With vaccine experts warning the US federal government against rushing out a coronavirus vaccine; and other groups pushing for a vaccine before the election; US Thalidomide Survivors are calling time out.
Politics are in play, fear, and also money — so much money. It recalls to mind one of the most memorable times a drug was last forced in a huge hurry upon the world, in the late 1950s and early 1960s. That drug was Thalidomide.
With its origin at Chemie Grünenthal in Germany, Thalidomide hit world markets as a “perfectly safe” sedative, impossible to overdose on, and with the bonus benefit that it alleviated morning sickness for pregnant mothers. In the United States, American pharmaceutical company Richardson Merrell was licensed to produce the drug. In anticipation of swift FDA approval, Richardson Merrell distributed more than 2.5 million doses of thalidomide to more than 1,200 U.S. doctors, who then gave it to an estimated 20,000 unsuspecting patients. Company executives believed the drug would be approved by November 1960. With the distribution of samples, they hoped to advance awareness of the new tranquilizer and maximize the number of prescriptions written during the most anxious time of the year: the Christmas and New Year’s holidays.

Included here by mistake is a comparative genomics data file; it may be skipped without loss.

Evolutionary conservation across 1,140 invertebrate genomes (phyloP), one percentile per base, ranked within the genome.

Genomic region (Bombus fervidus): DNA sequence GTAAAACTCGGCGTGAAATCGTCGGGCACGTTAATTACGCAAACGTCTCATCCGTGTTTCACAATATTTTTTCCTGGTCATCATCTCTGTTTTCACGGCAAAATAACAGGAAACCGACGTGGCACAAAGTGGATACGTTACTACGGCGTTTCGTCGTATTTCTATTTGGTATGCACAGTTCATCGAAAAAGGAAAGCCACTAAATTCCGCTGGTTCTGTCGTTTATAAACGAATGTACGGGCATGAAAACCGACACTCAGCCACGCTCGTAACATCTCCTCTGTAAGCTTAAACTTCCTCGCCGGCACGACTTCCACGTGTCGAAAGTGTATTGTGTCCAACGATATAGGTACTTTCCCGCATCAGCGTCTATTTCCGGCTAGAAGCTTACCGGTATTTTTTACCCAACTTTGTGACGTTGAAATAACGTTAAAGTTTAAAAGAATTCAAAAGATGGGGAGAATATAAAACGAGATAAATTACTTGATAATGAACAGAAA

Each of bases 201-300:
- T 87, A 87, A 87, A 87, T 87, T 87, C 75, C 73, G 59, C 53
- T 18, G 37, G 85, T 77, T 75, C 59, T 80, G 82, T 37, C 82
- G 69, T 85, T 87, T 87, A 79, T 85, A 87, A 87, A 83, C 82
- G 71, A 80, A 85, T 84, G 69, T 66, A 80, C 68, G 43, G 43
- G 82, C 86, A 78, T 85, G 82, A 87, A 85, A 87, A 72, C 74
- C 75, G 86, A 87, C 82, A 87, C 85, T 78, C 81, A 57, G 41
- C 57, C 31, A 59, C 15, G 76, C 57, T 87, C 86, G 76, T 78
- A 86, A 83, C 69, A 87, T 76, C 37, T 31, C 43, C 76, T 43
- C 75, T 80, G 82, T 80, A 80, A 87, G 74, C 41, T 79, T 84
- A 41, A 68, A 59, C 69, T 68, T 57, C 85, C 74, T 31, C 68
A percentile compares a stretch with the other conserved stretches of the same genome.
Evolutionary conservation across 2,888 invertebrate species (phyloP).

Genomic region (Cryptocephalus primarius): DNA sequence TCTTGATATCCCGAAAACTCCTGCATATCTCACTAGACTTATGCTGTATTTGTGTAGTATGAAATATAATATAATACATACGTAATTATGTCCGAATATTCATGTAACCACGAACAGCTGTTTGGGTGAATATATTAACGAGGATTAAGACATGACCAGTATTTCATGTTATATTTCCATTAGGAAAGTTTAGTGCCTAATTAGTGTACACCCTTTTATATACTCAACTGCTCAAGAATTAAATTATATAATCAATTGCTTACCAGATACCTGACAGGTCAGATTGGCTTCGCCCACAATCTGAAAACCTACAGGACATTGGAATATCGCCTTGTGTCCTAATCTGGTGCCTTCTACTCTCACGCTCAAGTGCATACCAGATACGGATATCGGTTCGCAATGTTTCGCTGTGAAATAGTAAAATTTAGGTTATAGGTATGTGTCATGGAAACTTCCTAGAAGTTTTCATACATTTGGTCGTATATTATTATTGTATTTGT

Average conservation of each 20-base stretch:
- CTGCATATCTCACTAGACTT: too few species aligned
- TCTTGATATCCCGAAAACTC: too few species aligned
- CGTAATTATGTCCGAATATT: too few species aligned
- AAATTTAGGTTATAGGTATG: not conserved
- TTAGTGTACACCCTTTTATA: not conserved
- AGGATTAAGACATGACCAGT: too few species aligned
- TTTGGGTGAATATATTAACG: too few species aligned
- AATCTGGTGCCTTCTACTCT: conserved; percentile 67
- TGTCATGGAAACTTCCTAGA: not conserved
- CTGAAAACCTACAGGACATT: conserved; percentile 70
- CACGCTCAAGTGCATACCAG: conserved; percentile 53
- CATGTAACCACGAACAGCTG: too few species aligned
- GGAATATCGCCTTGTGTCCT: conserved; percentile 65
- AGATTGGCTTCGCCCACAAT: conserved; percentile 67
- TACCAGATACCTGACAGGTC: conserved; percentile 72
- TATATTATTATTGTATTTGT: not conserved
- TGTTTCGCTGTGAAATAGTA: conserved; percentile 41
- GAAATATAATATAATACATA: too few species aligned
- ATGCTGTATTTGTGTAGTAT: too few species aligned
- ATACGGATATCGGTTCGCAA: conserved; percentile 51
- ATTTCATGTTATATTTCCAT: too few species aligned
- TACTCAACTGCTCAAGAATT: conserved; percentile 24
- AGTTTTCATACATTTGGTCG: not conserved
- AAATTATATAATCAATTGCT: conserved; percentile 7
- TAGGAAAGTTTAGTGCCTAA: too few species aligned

FDA approval never came. With the millions of pills already distributed, the news broke in 1962 that Thalidomide had been linked to serious birth defects in babies whose mothers had been given the drug. Deformities of the arms and/or legs (phocomelia) were most common, but additional injuries to the kidneys, heart, gastrointestinal tract, reproductive organs, ears and eyes were sometimes not discovered until decades later.
With an estimated 40% infant death rate and an unknown number of miscarriages, the damage caused by the reckless distribution of thalidomide samples to pregnant women in the United States is staggering. The toll in the US is a number that is still being tallied.
A COVID-19 vaccine must not be rushed to market. US Thalidomide Survivors remember — daily — all too well the lessons we should have learned from history.
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